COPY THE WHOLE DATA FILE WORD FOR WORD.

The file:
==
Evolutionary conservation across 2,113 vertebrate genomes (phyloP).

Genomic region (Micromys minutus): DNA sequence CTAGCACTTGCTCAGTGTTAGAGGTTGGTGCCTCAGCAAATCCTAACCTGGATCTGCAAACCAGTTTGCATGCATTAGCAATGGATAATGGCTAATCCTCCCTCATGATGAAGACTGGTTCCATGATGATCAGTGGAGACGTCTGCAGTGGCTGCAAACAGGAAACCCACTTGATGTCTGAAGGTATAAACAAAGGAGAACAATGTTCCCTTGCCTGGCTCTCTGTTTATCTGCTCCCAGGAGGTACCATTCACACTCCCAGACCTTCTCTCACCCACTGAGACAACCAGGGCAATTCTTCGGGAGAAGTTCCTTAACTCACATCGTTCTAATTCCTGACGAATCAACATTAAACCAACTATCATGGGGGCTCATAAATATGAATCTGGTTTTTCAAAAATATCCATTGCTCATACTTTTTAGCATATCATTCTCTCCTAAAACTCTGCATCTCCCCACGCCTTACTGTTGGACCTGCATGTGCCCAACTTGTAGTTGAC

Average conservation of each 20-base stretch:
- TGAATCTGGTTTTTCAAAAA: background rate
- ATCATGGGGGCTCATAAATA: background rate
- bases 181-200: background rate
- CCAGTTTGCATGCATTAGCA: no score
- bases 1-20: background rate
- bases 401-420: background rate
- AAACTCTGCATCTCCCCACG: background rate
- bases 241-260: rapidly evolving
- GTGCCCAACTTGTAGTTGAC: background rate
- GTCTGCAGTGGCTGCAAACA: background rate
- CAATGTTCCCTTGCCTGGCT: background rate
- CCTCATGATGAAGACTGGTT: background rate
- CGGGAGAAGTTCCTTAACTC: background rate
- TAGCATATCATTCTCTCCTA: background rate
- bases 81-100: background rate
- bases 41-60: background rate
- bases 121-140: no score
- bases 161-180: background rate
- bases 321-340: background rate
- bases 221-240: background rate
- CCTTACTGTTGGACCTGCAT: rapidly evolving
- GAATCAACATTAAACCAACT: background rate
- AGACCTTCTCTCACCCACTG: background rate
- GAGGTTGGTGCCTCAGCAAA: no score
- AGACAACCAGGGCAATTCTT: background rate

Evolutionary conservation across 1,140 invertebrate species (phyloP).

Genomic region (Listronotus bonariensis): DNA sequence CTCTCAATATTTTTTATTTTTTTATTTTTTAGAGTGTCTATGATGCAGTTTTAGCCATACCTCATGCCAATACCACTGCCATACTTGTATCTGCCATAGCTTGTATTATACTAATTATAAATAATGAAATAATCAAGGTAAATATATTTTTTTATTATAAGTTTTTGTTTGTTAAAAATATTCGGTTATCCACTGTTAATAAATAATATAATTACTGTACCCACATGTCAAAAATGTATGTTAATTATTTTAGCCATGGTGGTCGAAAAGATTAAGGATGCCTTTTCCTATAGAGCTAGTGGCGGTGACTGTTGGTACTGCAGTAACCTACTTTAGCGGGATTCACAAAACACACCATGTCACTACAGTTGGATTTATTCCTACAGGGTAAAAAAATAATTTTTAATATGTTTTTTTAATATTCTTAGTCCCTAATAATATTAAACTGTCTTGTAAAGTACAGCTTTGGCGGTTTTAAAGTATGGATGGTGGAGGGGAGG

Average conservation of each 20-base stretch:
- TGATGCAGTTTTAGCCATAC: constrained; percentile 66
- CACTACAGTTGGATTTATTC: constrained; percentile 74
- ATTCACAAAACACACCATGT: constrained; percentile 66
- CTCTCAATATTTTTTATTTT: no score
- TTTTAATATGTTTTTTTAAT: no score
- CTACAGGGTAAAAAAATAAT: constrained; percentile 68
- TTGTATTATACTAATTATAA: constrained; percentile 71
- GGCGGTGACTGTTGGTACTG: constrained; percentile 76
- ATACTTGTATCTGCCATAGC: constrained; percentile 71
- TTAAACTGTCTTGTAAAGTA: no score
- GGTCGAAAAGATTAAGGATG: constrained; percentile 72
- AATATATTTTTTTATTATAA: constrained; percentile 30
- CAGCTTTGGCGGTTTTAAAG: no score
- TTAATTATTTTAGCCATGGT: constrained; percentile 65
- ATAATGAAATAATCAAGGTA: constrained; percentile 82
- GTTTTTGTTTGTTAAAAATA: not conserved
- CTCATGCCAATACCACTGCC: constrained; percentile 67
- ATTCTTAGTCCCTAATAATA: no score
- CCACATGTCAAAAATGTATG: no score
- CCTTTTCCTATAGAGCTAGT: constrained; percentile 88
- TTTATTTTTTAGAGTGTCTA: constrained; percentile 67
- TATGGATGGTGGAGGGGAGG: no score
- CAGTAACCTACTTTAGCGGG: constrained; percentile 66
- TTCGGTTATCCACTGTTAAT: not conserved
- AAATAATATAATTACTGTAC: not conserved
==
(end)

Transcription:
Evolutionary conservation across 2,113 vertebrate genomes (phyloP).

Genomic region (Micromys minutus): DNA sequence CTAGCACTTGCTCAGTGTTAGAGGTTGGTGCCTCAGCAAATCCTAACCTGGATCTGCAAACCAGTTTGCATGCATTAGCAATGGATAATGGCTAATCCTCCCTCATGATGAAGACTGGTTCCATGATGATCAGTGGAGACGTCTGCAGTGGCTGCAAACAGGAAACCCACTTGATGTCTGAAGGTATAAACAAAGGAGAACAATGTTCCCTTGCCTGGCTCTCTGTTTATCTGCTCCCAGGAGGTACCATTCACACTCCCAGACCTTCTCTCACCCACTGAGACAACCAGGGCAATTCTTCGGGAGAAGTTCCTTAACTCACATCGTTCTAATTCCTGACGAATCAACATTAAACCAACTATCATGGGGGCTCATAAATATGAATCTGGTTTTTCAAAAATATCCATTGCTCATACTTTTTAGCATATCATTCTCTCCTAAAACTCTGCATCTCCCCACGCCTTACTGTTGGACCTGCATGTGCCCAACTTGTAGTTGAC

Average conservation of each 20-base stretch:
- TGAATCTGGTTTTTCAAAAA: background rate
- ATCATGGGGGCTCATAAATA: background rate
- bases 181-200: background rate
- CCAGTTTGCATGCATTAGCA: no score
- bases 1-20: background rate
- bases 401-420: background rate
- AAACTCTGCATCTCCCCACG: background rate
- bases 241-260: rapidly evolving
- GTGCCCAACTTGTAGTTGAC: background rate
- GTCTGCAGTGGCTGCAAACA: background rate
- CAATGTTCCCTTGCCTGGCT: background rate
- CCTCATGATGAAGACTGGTT: background rate
- CGGGAGAAGTTCCTTAACTC: background rate
- TAGCATATCATTCTCTCCTA: background rate
- bases 81-100: background rate
- bases 41-60: background rate
- bases 121-140: no score
- bases 161-180: background rate
- bases 321-340: background rate
- bases 221-240: background rate
- CCTTACTGTTGGACCTGCAT: rapidly evolving
- GAATCAACATTAAACCAACT: background rate
- AGACCTTCTCTCACCCACTG: background rate
- GAGGTTGGTGCCTCAGCAAA: no score
- AGACAACCAGGGCAATTCTT: background rate

Evolutionary conservation across 1,140 invertebrate species (phyloP).

Genomic region (Listronotus bonariensis): DNA sequence CTCTCAATATTTTTTATTTTTTTATTTTTTAGAGTGTCTATGATGCAGTTTTAGCCATACCTCATGCCAATACCACTGCCATACTTGTATCTGCCATAGCTTGTATTATACTAATTATAAATAATGAAATAATCAAGGTAAATATATTTTTTTATTATAAGTTTTTGTTTGTTAAAAATATTCGGTTATCCACTGTTAATAAATAATATAATTACTGTACCCACATGTCAAAAATGTATGTTAATTATTTTAGCCATGGTGGTCGAAAAGATTAAGGATGCCTTTTCCTATAGAGCTAGTGGCGGTGACTGTTGGTACTGCAGTAACCTACTTTAGCGGGATTCACAAAACACACCATGTCACTACAGTTGGATTTATTCCTACAGGGTAAAAAAATAATTTTTAATATGTTTTTTTAATATTCTTAGTCCCTAATAATATTAAACTGTCTTGTAAAGTACAGCTTTGGCGGTTTTAAAGTATGGATGGTGGAGGGGAGG

Average conservation of each 20-base stretch:
- TGATGCAGTTTTAGCCATAC: constrained; percentile 66
- CACTACAGTTGGATTTATTC: constrained; percentile 74
- ATTCACAAAACACACCATGT: constrained; percentile 66
- CTCTCAATATTTTTTATTTT: no score
- TTTTAATATGTTTTTTTAAT: no score
- CTACAGGGTAAAAAAATAAT: constrained; percentile 68
- TTGTATTATACTAATTATAA: constrained; percentile 71
- GGCGGTGACTGTTGGTACTG: constrained; percentile 76
- ATACTTGTATCTGCCATAGC: constrained; percentile 71
- TTAAACTGTCTTGTAAAGTA: no score
- GGTCGAAAAGATTAAGGATG: constrained; percentile 72
- AATATATTTTTTTATTATAA: constrained; percentile 30
- CAGCTTTGGCGGTTTTAAAG: no score
- TTAATTATTTTAGCCATGGT: constrained; percentile 65
- ATAATGAAATAATCAAGGTA: constrained; percentile 82
- GTTTTTGTTTGTTAAAAATA: not conserved
- CTCATGCCAATACCACTGCC: constrained; percentile 67
- ATTCTTAGTCCCTAATAATA: no score
- CCACATGTCAAAAATGTATG: no score
- CCTTTTCCTATAGAGCTAGT: constrained; percentile 88
- TTTATTTTTTAGAGTGTCTA: constrained; percentile 67
- TATGGATGGTGGAGGGGAGG: no score
- CAGTAACCTACTTTAGCGGG: constrained; percentile 66
- TTCGGTTATCCACTGTTAAT: not conserved
- AAATAATATAATTACTGTAC: not conserved